The safest option is just to resell the baubles and use the cash to purchase items specifically tailored to the tastes of your Best Gal, now that she exists somewhere outside of your brain. However, although this course of action is romantic, it is not very complicated, and you seem like a man who likes to complicate things for no reason. So let's hold onto that as a last resort and maybe someday we'll meet the perfect woman who just happens to love that sort of resort and then we can give it to her on St. Patrick's Day and she'll want to marry us forever.

Another option is simply not to tell your girlfriend how it is you came to acquire so many feminine baubles. When receiving a present—particularly on a holiday—people generally do not inquire into its provenance. (If you give her a pair of earrings on her birthday, she probably won't demand to know WHEN and WHERE they were purchased.) While safe for a Rico Suave type character—which you may not be, given your repeated tendency to break up with women before you have a chance to give them jewelry you have purchased for them—this option has a couple risks: for instance, if none of the jewelry you purchased is to her liking, she might wonder why you keep giving her rings filled with Victorian children's hair. You also might feel a little underhanded, though that's between you and your God.

The biggest risk (and thus the potential for the greatest reward) comes by telling her the truth: that she is in league with Croesus now, and that you would like to offer her but a taste of the unconscionable treasures you have hidden away in your storerooms. If she is almost incapacitatingly romantic, she will be touched, as you intend. If she shares your hoarding tendencies, she will be thrilled. If she possesses neither trait, she might just think it's unspeakably creepy, like buying accessories for your RealDoll.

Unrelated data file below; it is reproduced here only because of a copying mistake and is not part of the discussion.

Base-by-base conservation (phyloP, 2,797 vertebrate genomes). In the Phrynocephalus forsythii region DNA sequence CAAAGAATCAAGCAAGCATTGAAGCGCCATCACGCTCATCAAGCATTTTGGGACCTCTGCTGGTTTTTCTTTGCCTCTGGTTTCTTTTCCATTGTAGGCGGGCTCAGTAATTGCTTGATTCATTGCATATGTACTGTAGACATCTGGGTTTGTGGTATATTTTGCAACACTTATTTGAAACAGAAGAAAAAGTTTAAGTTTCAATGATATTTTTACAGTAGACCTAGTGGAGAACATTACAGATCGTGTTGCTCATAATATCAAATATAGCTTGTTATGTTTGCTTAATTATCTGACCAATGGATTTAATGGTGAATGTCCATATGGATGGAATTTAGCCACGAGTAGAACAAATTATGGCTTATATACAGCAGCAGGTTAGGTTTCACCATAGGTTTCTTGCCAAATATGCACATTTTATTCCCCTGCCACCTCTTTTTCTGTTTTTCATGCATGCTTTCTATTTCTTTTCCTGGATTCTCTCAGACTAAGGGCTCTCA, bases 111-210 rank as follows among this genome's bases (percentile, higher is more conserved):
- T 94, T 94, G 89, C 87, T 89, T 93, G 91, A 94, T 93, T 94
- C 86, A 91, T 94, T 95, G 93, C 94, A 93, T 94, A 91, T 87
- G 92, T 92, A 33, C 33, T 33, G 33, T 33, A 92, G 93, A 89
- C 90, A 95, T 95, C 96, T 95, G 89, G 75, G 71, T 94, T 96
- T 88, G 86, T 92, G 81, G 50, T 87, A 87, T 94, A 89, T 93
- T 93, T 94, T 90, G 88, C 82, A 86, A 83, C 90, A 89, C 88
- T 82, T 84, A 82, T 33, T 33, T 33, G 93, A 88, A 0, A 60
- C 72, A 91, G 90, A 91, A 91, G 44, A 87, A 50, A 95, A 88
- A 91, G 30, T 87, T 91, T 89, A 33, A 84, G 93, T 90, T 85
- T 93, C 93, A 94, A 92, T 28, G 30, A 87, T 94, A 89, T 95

One thing I would not do (assuming you and this woman have not yet mutually established some sort of long term commitment plan) is tell her that you have spent years storing up jewelry for the woman you are going to spend the rest of your life with, and you've decided that she's that woman, so here is the jewelry she's going to wear now, and you're going to start calling her "Jessica" because you always imagined you would end up with someone named Jessica. It's enough to simply say that you'd for her to have these pieces. (I would cut any reference to the fact that some of them were purchased when you were dating other women. "I was going to give this to Vanessa but then she cheated on me," is not the most romantic way to present a diamond brooch.)

Alternatively, you could toss all the jewelry in a box, plant it in your backyard, buy her a metal detector, and act shocked when you discover the trove of tasteful accessories dinosaurs must have buried there thousands of years ago.

Whatever you do, STOP ACQUIRING JEWELS UNTIL THESE HAVE ALL BEEN ALLOCATED. You are not a dragon!

Submit your "Thatz Not Okay" questions here. Art by Jim Cooke. Previously in 12 Days of Thatz Not Okay: 12 Bucks for Jim Fucking Beam; 11th Hour Bonus; 10 Dollars, Split Three Ways; 9 Christians Fretting; 86ing Grown-Up Christmas Cards; 7-ty Degrees Farenheit; and 6 Times a Troll.